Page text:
And there's the even broader issue. Why should judges -- sitting or retired -- be constrained to a life of silence? Shouldn't they be free to speak out on gun control, drug policy, affirmative action, race policy, foreign affairs, even if a case may theoretically someday come before them? Agreed: in the instance of Supreme Court justices who might speak out, the need for recusal -- which may indeed occur if a Justice has publicly opined on one side of an issue or another -- may directly impact a case before the Court, particularly if a recusal might result in a 4-4 split. Perhaps they should be held to a more monastic standard.
Not so, though, in the case of lower or intermediate courts. Indeed, most district courts and state trial courts have sufficient numbers of sitting judges to take up a case if one trial judge recuses herself, and that is certainly the case for circuit courts. We don't ask or require members of the executive or the legislative branches to abstain from speaking out on issues that come before them in their official positions. In fact, we effectively encourage them to -- because more than most of the citizenry, they likely have something worthwhile to say.
And although, concededly, judges are different and must show constraint if they have cases then-pending, why must they exhibit such constraint when a case is not before them? Why can't they tell us what they think on pivotal issues that impact society when they have the available safety valve of recusal if a case is assigned to them in their judicial capacity and it is not appropriate for them to sit? Take Judge Richard Posner of the Seventh Circuit, who has written more widely on public policy issues than any other judge in the nation -- quite stridently and even controversially, on occasion. Yet, by his count, he was asked to recuse himself twice. Twice, notwithstanding more than 30 years on the bench and 6,000 cases.
Needless to say, nominated justices and judges -- particularly, in a post-Bork era -- reflexively decline to answer probing questions by senators during confirmation proceedings on the grounds that the issue is ripe and may (theoretically) come before them should they get confirmed (and not, as is likely actually the case, because the "wrong" answer -- or its sound bite -- would be the lead on our 24-hour news cycle, causing protests, blogs, editorials, petitions and all other forms of incursion). Members of the Senate Judiciary Committee have pretty much come to accept that their probing questions will not actually be answered, and are largely asking the questions for their own political purposes.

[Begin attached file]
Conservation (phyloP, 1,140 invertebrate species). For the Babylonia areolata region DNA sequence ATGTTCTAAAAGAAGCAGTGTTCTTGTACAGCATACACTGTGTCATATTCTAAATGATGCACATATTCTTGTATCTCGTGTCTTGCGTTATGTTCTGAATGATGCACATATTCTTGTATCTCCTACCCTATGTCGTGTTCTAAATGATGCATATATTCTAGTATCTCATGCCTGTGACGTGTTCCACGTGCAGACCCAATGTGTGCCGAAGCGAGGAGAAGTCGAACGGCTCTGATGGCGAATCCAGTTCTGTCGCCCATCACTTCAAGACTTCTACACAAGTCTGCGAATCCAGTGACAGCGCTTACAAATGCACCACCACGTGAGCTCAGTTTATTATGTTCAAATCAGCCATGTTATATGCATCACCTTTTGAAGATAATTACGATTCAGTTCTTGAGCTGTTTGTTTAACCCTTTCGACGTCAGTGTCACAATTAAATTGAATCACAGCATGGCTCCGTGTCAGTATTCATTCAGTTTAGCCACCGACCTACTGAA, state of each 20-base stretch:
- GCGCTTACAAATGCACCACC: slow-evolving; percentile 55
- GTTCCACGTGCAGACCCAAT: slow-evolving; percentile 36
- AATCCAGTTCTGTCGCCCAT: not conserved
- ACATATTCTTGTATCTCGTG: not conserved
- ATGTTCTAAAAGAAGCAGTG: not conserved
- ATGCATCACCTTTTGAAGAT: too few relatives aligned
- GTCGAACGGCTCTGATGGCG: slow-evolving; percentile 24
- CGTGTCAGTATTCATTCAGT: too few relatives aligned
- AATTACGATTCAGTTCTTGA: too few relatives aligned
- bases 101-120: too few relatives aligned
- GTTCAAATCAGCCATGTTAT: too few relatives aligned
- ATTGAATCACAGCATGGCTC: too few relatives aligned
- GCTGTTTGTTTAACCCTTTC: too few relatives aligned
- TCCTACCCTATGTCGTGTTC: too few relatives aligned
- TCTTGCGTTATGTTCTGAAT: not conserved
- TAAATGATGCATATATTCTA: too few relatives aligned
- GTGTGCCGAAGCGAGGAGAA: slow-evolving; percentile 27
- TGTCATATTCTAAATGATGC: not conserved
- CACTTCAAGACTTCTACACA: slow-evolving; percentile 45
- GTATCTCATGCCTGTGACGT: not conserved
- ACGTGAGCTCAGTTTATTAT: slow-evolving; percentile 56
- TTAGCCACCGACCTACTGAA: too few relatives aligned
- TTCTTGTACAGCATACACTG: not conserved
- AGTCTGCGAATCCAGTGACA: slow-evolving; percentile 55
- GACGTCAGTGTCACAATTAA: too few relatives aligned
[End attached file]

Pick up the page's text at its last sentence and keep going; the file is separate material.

But back to the issue of judges -- sitting and retired. Should we really want judges unwilling to offer public opinions on issues just because a matter might come before them? Do we instead want judges who are, or pretend to be (I am not sure which is worse) tabula rasa, making a determination solely based on the information spoon-fed to them by counsel? Or can we all acknowledge that the judge we appear before -- maybe -- has thought about the subject, which may allow us to engage in intelligent dialogue and maybe even change his mind? After all, isn't that what you hire an advocate to do?
So let's not be afraid -- or worse, appalled -- at judges' speaking their minds. They often have a lot to say that is worth listening to. True, there are currently in place rules of conduct for judges that discourage or even forbid judges from making public comments on controversies that are "likely to come before the court," or are pending or impending before another court anywhere in the United States.
We certainly don't wish to encourage judges to violate the rules in place. Maybe, though, it's time for a serious public conversation about what amounts to somewhat of a muzzle that the protocols place on perhaps the "best and brightest" men and women society has to offer. Indeed, the mild dustup involving Justice John Paul Stevens may be just the place to begin.